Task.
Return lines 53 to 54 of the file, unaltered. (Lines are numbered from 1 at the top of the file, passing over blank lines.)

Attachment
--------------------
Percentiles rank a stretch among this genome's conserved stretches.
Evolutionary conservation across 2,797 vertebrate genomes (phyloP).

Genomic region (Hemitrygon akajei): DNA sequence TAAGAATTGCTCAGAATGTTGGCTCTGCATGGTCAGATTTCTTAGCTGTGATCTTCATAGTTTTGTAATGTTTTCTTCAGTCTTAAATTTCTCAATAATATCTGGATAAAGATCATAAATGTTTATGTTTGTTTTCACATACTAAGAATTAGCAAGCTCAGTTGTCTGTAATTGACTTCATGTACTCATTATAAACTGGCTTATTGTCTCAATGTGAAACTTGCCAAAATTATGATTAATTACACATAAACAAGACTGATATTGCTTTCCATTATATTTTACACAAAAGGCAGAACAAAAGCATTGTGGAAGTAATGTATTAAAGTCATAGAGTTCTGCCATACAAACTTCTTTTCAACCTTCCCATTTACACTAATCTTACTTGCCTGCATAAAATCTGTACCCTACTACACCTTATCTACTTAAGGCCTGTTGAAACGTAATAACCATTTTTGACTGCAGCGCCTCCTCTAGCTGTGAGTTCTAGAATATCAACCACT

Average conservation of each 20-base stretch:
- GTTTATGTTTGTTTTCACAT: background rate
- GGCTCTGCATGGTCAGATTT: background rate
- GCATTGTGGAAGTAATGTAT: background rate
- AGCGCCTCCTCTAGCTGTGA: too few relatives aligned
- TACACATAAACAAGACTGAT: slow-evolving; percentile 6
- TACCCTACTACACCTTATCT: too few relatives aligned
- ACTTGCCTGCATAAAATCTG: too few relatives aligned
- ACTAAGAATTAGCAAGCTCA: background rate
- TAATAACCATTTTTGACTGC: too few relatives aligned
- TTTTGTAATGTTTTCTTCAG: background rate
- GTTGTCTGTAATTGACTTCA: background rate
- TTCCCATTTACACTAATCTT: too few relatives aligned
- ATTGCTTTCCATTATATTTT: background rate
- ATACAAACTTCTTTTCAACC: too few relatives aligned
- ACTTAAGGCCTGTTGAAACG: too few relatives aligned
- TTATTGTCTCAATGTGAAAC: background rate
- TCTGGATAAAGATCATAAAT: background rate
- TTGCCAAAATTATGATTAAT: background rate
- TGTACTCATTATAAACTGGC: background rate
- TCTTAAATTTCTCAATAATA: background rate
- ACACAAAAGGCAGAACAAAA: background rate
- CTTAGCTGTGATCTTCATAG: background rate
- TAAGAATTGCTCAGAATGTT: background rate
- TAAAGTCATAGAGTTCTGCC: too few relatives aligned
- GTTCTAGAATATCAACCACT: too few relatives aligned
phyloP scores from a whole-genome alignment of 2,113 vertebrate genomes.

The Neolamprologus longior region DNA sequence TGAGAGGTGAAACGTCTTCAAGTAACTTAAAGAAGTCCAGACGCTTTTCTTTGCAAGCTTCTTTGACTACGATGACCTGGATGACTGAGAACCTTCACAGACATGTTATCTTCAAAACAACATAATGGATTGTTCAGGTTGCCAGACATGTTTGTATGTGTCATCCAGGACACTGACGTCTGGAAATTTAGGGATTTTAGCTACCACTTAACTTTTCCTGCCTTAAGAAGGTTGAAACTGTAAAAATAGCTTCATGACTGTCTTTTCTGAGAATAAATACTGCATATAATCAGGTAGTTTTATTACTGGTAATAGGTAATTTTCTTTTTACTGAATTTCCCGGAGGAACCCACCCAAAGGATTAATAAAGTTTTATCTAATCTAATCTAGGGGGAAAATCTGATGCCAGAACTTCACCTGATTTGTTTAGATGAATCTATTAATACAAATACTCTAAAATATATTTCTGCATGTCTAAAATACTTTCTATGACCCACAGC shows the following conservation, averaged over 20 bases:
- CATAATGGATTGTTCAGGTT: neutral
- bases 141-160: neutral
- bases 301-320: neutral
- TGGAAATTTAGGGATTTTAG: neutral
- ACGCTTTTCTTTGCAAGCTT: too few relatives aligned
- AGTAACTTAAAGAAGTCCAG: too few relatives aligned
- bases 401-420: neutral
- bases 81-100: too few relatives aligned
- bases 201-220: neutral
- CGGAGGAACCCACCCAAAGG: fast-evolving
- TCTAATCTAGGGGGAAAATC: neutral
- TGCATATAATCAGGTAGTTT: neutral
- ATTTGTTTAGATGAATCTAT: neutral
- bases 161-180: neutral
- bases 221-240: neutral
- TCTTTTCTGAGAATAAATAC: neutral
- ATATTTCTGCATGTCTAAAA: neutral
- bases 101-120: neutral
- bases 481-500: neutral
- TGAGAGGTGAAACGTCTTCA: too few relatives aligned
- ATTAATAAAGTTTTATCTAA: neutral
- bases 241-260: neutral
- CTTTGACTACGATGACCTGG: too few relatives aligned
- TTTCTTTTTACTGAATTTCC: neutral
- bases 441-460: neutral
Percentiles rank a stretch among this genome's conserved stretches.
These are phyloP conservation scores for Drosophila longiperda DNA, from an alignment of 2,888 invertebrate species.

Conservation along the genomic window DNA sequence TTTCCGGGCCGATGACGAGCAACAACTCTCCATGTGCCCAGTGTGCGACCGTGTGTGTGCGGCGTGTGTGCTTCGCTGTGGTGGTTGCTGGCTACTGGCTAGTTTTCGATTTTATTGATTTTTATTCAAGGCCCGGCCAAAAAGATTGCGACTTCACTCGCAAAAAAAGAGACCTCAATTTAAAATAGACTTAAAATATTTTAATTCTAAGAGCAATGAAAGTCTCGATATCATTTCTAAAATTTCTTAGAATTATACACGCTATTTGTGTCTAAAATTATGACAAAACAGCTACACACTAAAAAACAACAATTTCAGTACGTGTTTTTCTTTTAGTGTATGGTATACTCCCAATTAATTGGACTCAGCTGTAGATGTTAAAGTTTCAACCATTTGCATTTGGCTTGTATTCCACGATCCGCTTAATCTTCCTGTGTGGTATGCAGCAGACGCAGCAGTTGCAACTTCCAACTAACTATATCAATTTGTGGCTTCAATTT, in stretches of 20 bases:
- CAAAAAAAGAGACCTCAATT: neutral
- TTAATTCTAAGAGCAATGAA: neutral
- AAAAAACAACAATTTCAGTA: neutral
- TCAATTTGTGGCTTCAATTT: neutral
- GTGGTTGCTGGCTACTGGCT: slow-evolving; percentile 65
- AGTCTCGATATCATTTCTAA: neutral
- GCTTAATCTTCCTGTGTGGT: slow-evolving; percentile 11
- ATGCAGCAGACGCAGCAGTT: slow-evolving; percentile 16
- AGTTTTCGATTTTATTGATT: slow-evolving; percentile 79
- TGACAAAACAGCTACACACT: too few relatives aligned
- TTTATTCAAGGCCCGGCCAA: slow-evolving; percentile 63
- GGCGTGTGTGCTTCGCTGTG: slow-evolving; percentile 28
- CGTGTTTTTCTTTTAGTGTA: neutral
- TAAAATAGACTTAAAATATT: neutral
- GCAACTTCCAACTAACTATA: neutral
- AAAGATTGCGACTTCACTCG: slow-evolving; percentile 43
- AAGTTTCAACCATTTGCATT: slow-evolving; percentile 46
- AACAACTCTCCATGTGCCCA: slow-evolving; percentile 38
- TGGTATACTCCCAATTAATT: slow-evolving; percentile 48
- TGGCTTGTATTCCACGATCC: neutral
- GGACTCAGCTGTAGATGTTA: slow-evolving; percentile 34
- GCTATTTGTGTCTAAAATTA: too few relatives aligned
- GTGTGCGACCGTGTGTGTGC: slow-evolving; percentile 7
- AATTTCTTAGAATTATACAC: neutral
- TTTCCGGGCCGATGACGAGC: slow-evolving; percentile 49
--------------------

- bases 241-260: neutral
- CTTTGACTACGATGACCTGG: too few relatives aligned